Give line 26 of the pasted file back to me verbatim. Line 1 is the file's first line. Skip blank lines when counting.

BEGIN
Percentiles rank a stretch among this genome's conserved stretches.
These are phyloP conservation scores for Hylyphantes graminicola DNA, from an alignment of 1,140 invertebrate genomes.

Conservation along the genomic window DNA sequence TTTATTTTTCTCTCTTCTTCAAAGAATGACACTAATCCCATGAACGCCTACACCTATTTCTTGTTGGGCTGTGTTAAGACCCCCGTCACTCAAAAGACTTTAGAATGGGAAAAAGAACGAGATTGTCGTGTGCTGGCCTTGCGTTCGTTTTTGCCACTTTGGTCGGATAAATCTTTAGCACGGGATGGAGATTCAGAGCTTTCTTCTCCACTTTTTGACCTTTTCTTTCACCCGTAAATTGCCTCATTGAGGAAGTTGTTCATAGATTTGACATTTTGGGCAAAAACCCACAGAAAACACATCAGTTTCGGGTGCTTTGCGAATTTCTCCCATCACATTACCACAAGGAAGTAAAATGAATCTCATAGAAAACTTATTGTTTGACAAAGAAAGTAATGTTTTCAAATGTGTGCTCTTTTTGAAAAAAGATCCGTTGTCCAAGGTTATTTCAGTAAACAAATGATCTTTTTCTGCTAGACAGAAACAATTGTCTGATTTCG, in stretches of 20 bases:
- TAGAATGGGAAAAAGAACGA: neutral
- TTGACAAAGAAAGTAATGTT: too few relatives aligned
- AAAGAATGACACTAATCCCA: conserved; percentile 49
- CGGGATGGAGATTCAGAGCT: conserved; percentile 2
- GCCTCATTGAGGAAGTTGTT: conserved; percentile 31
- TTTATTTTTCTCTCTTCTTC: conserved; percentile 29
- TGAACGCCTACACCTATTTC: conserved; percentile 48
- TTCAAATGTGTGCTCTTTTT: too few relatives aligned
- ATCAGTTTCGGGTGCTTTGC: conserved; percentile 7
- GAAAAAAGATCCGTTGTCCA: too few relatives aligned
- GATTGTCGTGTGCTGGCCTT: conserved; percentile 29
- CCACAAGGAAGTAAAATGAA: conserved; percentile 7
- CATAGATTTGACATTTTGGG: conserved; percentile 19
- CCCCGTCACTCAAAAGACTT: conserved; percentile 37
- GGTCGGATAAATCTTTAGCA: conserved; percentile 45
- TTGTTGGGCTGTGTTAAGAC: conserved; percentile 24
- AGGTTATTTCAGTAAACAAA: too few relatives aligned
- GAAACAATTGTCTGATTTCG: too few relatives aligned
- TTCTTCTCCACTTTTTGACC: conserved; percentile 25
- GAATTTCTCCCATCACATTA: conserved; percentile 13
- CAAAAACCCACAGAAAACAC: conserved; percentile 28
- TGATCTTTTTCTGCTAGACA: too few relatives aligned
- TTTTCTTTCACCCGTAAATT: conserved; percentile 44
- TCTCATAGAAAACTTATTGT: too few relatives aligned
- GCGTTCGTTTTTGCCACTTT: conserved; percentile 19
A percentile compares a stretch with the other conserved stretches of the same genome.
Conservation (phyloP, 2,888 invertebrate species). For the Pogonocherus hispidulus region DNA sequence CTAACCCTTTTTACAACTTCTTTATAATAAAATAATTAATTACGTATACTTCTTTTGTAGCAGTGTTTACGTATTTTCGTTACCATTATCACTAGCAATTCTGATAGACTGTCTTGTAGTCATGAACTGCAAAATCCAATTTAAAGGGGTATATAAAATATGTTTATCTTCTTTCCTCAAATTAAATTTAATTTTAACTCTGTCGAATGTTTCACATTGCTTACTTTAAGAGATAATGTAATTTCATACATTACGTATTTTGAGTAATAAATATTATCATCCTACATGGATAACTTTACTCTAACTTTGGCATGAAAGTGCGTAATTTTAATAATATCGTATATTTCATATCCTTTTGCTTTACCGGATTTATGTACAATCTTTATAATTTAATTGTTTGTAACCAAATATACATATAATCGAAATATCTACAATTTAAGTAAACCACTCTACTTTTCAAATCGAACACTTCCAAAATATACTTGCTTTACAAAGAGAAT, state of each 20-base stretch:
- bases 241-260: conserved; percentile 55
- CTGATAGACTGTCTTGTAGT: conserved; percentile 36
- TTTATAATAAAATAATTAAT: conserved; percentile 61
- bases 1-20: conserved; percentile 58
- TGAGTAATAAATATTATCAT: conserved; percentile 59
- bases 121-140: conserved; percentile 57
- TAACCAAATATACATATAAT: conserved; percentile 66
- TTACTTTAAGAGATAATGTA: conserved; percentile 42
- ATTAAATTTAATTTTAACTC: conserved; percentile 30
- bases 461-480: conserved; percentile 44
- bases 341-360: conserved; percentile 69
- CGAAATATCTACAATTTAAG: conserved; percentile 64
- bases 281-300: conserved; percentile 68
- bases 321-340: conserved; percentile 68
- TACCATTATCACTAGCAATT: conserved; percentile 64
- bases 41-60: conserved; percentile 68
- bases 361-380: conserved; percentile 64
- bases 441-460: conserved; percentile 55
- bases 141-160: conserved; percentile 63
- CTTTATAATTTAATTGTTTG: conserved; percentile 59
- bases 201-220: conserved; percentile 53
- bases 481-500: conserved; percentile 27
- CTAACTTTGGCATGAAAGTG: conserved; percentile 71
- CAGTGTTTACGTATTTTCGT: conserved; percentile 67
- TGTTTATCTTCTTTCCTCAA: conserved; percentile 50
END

- TTTTCTTTCACCCGTAAATT: conserved; percentile 44